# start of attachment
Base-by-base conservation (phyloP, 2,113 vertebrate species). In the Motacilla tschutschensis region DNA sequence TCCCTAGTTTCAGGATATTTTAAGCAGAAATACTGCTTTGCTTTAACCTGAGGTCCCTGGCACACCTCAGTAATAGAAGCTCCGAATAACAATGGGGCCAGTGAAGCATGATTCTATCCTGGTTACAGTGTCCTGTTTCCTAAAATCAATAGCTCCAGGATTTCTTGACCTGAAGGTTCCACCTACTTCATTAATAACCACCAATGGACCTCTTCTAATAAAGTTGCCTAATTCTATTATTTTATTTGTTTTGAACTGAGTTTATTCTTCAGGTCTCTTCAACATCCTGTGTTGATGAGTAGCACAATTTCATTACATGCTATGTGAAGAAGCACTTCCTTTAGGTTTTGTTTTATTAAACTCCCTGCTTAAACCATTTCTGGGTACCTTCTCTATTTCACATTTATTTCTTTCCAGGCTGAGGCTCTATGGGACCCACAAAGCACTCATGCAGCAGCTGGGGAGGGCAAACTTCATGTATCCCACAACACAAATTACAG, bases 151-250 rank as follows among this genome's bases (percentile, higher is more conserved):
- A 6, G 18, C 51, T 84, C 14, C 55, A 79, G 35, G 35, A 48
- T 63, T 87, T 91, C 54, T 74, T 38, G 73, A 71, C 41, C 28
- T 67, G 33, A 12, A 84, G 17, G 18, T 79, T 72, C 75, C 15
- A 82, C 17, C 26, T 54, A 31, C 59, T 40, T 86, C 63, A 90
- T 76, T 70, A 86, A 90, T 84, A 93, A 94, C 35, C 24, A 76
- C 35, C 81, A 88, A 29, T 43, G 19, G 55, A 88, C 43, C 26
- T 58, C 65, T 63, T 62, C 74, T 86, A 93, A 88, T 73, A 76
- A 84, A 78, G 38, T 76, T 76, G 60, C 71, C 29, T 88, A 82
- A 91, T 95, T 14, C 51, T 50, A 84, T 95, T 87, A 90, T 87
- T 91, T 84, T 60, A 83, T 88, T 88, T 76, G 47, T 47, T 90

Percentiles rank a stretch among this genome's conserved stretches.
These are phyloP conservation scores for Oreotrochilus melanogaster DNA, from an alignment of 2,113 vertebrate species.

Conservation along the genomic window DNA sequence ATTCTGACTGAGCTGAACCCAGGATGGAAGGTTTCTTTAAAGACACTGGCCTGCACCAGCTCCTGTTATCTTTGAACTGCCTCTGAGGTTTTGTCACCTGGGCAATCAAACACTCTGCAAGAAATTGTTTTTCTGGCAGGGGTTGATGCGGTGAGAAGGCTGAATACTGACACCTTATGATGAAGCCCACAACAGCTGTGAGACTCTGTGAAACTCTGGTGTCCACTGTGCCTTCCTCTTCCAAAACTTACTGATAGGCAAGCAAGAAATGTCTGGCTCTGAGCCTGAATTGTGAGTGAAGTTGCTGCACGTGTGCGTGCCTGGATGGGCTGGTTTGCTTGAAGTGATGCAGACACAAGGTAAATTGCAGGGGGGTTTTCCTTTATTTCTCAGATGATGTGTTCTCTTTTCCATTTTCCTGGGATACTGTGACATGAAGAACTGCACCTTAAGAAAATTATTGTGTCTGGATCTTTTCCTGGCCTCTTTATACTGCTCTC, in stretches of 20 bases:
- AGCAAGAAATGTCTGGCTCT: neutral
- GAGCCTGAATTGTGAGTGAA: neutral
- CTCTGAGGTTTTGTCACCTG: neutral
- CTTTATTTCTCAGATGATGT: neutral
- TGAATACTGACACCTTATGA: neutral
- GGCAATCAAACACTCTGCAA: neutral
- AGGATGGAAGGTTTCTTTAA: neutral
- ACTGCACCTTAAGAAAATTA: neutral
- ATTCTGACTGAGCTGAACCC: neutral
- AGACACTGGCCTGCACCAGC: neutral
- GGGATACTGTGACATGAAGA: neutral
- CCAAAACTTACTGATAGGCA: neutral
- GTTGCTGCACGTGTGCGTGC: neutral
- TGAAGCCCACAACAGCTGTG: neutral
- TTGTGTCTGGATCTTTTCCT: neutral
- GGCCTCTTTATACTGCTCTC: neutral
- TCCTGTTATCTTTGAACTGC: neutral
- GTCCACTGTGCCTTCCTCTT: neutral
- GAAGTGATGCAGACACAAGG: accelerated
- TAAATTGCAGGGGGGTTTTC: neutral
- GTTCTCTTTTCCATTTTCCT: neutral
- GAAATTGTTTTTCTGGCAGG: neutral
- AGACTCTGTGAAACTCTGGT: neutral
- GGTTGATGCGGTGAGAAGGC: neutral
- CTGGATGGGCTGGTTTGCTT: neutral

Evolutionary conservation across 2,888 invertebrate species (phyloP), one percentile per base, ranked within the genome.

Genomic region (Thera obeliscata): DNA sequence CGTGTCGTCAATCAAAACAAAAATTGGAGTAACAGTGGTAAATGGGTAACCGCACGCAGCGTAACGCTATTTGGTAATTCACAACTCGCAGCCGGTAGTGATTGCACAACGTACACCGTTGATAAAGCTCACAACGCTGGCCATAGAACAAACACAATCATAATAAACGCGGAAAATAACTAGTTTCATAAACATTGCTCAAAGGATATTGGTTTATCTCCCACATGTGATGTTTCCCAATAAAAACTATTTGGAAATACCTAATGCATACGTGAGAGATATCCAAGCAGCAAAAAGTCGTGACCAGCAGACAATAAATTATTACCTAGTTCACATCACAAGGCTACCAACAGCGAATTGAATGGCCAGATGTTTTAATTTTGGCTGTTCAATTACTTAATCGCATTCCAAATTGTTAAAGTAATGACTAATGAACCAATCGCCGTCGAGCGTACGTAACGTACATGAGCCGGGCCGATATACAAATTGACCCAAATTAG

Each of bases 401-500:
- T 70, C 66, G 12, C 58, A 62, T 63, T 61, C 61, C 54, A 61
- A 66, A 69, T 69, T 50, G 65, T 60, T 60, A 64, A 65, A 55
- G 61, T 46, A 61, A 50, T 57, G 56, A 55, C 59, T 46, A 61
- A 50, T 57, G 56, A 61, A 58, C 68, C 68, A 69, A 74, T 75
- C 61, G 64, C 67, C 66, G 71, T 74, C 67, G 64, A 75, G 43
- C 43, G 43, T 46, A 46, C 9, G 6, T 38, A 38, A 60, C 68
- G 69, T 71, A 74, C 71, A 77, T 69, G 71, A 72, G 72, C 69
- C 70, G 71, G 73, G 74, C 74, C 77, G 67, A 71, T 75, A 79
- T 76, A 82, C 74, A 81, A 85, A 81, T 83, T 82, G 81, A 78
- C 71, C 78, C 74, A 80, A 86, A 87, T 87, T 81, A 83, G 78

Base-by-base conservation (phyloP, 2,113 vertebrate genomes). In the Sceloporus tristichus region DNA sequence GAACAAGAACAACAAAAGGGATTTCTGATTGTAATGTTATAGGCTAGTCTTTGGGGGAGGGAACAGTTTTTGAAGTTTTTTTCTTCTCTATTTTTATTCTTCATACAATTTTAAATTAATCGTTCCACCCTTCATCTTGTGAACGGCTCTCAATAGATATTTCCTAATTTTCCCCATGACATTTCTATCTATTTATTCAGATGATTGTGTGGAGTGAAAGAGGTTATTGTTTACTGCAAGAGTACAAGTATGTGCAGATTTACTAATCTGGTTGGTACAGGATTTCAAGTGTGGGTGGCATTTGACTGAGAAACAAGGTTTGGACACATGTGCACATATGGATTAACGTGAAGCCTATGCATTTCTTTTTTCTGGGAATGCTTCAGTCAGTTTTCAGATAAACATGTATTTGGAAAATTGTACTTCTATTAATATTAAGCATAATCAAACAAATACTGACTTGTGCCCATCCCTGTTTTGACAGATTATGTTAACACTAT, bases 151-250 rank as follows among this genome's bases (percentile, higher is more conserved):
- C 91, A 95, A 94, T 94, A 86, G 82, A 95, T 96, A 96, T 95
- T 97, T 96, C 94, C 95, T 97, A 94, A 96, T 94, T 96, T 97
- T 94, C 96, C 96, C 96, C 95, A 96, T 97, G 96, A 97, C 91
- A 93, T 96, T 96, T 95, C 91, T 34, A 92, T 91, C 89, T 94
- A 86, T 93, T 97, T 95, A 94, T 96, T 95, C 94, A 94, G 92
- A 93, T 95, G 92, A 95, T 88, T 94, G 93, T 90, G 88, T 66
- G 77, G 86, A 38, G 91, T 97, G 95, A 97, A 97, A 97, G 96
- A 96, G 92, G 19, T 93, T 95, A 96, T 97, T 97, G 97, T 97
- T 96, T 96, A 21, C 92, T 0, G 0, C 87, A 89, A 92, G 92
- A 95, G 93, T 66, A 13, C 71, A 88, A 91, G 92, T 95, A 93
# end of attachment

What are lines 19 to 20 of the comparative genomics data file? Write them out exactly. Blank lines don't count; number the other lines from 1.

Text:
- TGAATACTGACACCTTATGA: neutral
- GGCAATCAAACACTCTGCAA: neutral